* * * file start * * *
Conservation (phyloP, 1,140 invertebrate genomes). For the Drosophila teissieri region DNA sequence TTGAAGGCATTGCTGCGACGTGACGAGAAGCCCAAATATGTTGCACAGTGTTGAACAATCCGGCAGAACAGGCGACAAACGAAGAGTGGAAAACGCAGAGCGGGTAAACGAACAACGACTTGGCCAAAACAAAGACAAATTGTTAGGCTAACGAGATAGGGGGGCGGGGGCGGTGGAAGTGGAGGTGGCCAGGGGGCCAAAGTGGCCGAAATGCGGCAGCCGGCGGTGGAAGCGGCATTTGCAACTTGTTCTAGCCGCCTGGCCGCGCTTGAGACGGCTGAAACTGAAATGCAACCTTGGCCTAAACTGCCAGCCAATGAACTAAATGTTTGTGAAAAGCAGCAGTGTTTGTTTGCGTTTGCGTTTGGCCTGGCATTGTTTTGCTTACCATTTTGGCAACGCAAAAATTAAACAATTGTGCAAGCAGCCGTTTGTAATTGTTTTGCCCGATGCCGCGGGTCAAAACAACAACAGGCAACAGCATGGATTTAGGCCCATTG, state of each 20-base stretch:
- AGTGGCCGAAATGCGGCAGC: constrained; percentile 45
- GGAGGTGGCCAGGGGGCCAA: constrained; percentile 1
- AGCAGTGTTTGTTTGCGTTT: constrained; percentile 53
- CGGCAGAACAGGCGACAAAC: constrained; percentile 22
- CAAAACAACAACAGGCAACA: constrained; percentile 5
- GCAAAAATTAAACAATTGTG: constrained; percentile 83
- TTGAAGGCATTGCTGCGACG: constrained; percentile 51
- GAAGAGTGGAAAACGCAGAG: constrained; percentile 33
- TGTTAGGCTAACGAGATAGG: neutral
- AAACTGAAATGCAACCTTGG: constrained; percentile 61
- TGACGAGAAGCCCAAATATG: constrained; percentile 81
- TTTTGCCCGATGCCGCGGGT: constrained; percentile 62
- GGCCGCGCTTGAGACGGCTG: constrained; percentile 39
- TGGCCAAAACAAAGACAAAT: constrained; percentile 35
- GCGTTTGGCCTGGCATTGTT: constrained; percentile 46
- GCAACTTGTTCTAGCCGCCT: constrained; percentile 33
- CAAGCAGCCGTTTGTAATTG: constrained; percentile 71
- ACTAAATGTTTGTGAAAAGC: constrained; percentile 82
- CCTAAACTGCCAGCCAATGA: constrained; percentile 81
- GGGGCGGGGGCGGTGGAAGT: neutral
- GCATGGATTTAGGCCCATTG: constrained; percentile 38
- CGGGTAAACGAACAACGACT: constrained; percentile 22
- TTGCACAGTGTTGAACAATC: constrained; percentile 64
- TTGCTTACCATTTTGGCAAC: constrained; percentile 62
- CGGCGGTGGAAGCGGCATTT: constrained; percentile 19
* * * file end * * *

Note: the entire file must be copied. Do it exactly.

Conservation (phyloP, 1,140 invertebrate genomes). For the Drosophila teissieri region DNA sequence TTGAAGGCATTGCTGCGACGTGACGAGAAGCCCAAATATGTTGCACAGTGTTGAACAATCCGGCAGAACAGGCGACAAACGAAGAGTGGAAAACGCAGAGCGGGTAAACGAACAACGACTTGGCCAAAACAAAGACAAATTGTTAGGCTAACGAGATAGGGGGGCGGGGGCGGTGGAAGTGGAGGTGGCCAGGGGGCCAAAGTGGCCGAAATGCGGCAGCCGGCGGTGGAAGCGGCATTTGCAACTTGTTCTAGCCGCCTGGCCGCGCTTGAGACGGCTGAAACTGAAATGCAACCTTGGCCTAAACTGCCAGCCAATGAACTAAATGTTTGTGAAAAGCAGCAGTGTTTGTTTGCGTTTGCGTTTGGCCTGGCATTGTTTTGCTTACCATTTTGGCAACGCAAAAATTAAACAATTGTGCAAGCAGCCGTTTGTAATTGTTTTGCCCGATGCCGCGGGTCAAAACAACAACAGGCAACAGCATGGATTTAGGCCCATTG, state of each 20-base stretch:
- AGTGGCCGAAATGCGGCAGC: constrained; percentile 45
- GGAGGTGGCCAGGGGGCCAA: constrained; percentile 1
- AGCAGTGTTTGTTTGCGTTT: constrained; percentile 53
- CGGCAGAACAGGCGACAAAC: constrained; percentile 22
- CAAAACAACAACAGGCAACA: constrained; percentile 5
- GCAAAAATTAAACAATTGTG: constrained; percentile 83
- TTGAAGGCATTGCTGCGACG: constrained; percentile 51
- GAAGAGTGGAAAACGCAGAG: constrained; percentile 33
- TGTTAGGCTAACGAGATAGG: neutral
- AAACTGAAATGCAACCTTGG: constrained; percentile 61
- TGACGAGAAGCCCAAATATG: constrained; percentile 81
- TTTTGCCCGATGCCGCGGGT: constrained; percentile 62
- GGCCGCGCTTGAGACGGCTG: constrained; percentile 39
- TGGCCAAAACAAAGACAAAT: constrained; percentile 35
- GCGTTTGGCCTGGCATTGTT: constrained; percentile 46
- GCAACTTGTTCTAGCCGCCT: constrained; percentile 33
- CAAGCAGCCGTTTGTAATTG: constrained; percentile 71
- ACTAAATGTTTGTGAAAAGC: constrained; percentile 82
- CCTAAACTGCCAGCCAATGA: constrained; percentile 81
- GGGGCGGGGGCGGTGGAAGT: neutral
- GCATGGATTTAGGCCCATTG: constrained; percentile 38
- CGGGTAAACGAACAACGACT: constrained; percentile 22
- TTGCACAGTGTTGAACAATC: constrained; percentile 64
- TTGCTTACCATTTTGGCAAC: constrained; percentile 62
- CGGCGGTGGAAGCGGCATTT: constrained; percentile 19